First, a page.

Which candidates get a boost from economic troubles?

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Jonathan Cohn (via the guy with the office next to mine, who for some reason hasn’t been around much lately) has a piece in The New Republic in which he explains that Mitt Romney’s economic message seems to be resonating with Michigan voters more than John McCain’s (or Mike Huckabee’s, for that matter). After New Hampshire, we all need to put the emphasis on seems (and Cohn does), but it’s an interesting point:

[Romney] emphasizes his economic ideas, and while they may not add up to more than the usual supply side shibboleths–making tax cuts permanent, eliminating the capital gains tax, reforming lawsuits–he does at least offer the Bain Capital/Winter Olympics/passing-health-care-in-Massachusetts resume that’s relevant to the discussion.

The contrast with the image McCain has promoted lately couldn’t be more striking. McCain has been on the air in Detroit with his own television spots for the last two weeks–seemingly as much as Romney, which is no small feat given the latter’s personal fortune and apparent willingness to spend it. But the TV ad that I’ve seen the most simply features McCain speaking directly to the camera about his character and record. He boasts about taking on special interests, questioning Rumsfeld’s strategy in Iraq, and fighting pork barrel spending. “I’ve made a lot of people in Washington angry,” he says. He’s right about that, for sure, but there’s nothing in the ad that speaks directly to the concerns of, say, the 200 workers laid off from a local parts plant a few days ago.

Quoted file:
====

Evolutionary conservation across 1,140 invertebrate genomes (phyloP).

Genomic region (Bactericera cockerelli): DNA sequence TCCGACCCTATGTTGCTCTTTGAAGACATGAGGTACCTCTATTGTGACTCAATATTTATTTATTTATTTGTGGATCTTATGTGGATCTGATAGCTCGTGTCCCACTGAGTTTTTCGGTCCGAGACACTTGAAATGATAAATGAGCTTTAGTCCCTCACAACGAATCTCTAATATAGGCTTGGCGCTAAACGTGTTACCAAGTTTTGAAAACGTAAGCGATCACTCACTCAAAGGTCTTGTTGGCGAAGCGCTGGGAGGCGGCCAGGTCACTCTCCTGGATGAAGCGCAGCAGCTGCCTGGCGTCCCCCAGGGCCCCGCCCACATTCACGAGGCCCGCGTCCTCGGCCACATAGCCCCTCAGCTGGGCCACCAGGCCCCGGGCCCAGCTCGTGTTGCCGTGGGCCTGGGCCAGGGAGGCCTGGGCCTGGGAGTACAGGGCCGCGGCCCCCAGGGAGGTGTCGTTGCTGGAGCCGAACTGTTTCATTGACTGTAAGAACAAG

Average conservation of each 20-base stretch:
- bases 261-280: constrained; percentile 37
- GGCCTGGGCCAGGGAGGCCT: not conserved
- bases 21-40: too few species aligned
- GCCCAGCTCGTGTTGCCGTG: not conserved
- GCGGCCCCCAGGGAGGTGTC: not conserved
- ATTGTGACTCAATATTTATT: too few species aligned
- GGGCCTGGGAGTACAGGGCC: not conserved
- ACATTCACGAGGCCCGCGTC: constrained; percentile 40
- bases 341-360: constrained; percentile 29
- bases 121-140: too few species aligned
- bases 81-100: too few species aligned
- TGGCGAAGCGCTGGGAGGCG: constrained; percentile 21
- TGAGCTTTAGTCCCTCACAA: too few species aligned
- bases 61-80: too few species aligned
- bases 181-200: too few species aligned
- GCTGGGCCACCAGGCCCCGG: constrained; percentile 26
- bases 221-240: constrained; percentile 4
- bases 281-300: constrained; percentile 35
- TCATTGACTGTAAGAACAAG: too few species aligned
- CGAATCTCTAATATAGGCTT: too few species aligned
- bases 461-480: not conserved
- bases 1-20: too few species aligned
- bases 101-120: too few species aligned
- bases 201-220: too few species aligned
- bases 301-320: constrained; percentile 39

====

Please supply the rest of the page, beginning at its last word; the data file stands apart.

In Michigan, which has been mired in a recession for at least a year now, voters care a lot about the economy. And that seems to help Romney, because whatever his specific proposals Romney seems to care a lot more about and know a lot more about economic policy than McCain (or Giuliani or even FairTax Mike) does.

The question is whether gloomy economic news elsewhere will put voters in a similar frame of mind. That would be good news for Romney on the Republican side. In the Democratic primaries it should help Edwards, and probably Clinton too. I mean, Obama seems reasonably smart about economics. But that’s not what his campaign has been about.

In the general election, recession definitely hurts the Republicans. How do I know that? Because Ray Fair says so.